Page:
A wayfaring stranger comes to Walton’s Mountain, and he’s hard-nosed, ill-mannered and something of a fish out of water. The Waltons (of course) take him in after his foot is injured, and learn that his name is Gino and that he has come from a place called Big Meadow. Peeling away his layers of sarcasm and resistance, they further discover his background: he is from a tenement in New York, lost both his parents as a child and joined the Civilian Conservation Corps. When he is caught stealing money, John calls the sheriff, but reconsiders after hearing the boy’s story and watching him console a grieving Elizabeth over the death of her pet raccoon.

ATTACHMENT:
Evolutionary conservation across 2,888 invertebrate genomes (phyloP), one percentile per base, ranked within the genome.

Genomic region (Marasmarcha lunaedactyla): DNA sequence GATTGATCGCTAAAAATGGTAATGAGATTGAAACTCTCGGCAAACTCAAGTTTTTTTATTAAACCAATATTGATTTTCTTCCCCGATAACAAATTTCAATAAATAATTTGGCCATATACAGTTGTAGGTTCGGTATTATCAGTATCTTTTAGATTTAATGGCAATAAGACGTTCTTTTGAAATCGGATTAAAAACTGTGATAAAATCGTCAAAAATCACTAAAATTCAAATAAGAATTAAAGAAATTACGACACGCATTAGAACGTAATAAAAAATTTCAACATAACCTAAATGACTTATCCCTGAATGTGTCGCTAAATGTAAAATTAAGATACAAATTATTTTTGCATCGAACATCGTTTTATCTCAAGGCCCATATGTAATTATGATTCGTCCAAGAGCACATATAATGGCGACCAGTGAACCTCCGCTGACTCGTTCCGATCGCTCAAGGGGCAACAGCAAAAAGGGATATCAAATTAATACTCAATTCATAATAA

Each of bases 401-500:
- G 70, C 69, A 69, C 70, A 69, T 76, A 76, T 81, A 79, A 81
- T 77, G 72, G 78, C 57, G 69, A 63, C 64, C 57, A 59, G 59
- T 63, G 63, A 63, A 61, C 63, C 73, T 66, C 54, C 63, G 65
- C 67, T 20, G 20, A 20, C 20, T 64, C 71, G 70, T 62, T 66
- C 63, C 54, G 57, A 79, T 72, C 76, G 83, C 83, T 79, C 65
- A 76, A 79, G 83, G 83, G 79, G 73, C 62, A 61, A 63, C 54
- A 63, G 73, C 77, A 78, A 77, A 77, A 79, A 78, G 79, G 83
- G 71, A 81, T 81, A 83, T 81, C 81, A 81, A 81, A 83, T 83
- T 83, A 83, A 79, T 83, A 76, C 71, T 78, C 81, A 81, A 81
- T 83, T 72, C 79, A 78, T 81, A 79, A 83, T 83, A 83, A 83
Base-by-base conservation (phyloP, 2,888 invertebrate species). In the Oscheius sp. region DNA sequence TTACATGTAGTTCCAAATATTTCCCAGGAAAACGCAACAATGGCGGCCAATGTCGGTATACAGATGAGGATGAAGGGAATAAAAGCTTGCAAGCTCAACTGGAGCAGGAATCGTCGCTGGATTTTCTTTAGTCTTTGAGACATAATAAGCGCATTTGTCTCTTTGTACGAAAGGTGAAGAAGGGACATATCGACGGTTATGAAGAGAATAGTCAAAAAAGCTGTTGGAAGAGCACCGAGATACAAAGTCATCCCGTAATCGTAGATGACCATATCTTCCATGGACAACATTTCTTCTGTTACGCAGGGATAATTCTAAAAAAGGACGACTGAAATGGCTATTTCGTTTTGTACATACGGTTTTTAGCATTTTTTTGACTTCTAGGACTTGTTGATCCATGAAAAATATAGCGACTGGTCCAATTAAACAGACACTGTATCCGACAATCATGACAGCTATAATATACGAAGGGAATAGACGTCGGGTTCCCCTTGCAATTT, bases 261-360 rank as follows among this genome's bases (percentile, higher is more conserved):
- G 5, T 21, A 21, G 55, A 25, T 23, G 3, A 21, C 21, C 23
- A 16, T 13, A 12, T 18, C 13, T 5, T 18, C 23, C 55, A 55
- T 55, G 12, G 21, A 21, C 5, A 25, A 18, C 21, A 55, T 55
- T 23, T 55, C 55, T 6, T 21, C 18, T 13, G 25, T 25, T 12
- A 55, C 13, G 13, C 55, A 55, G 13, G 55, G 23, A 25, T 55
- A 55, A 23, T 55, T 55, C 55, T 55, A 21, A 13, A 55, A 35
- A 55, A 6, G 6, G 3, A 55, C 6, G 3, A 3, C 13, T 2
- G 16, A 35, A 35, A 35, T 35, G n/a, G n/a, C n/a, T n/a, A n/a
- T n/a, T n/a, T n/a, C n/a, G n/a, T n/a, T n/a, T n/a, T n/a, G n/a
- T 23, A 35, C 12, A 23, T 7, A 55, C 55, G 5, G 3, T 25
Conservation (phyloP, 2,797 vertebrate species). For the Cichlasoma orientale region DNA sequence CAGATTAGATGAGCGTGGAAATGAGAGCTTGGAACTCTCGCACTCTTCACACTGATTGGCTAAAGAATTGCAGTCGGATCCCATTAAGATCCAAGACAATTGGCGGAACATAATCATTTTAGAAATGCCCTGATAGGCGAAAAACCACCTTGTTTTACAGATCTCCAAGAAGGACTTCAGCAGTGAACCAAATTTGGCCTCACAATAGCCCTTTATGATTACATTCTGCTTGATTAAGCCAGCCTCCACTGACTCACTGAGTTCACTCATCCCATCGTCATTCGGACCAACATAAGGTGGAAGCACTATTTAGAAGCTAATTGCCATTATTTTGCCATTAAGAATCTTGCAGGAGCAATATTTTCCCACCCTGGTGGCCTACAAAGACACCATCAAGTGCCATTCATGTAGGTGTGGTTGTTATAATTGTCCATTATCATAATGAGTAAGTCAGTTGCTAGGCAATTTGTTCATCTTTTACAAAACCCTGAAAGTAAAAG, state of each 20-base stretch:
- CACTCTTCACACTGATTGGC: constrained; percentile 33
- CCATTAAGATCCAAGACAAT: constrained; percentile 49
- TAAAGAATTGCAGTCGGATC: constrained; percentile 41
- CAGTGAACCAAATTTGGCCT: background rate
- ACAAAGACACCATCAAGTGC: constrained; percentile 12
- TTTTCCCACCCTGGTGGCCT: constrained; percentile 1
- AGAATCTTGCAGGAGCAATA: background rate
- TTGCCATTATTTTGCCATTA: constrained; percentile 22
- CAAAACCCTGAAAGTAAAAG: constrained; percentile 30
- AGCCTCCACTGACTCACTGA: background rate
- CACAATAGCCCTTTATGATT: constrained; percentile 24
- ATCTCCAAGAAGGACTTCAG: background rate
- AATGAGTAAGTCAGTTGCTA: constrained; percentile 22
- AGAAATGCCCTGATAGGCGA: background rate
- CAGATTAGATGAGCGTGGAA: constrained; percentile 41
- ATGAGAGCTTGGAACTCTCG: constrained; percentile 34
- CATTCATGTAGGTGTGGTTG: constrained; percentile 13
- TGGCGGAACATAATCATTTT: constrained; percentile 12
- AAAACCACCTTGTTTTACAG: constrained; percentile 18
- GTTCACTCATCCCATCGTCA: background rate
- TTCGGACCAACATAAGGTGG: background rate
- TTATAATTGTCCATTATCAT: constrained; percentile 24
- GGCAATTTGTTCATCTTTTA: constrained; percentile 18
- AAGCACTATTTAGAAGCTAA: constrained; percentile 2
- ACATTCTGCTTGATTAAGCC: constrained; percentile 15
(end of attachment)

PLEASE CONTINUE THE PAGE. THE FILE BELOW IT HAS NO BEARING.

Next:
Great performance by Broadway actor/composer Michael Rupert as the cynical Gino, who transcends street-smart stereotypes and adds a refreshing dose of irony to the show’s uber-reverential tone. His speech to Elizabeth in the barn rafters is piercingly emotional, and the episode gets extra points for invoking a New Deal program; heads up US History II students!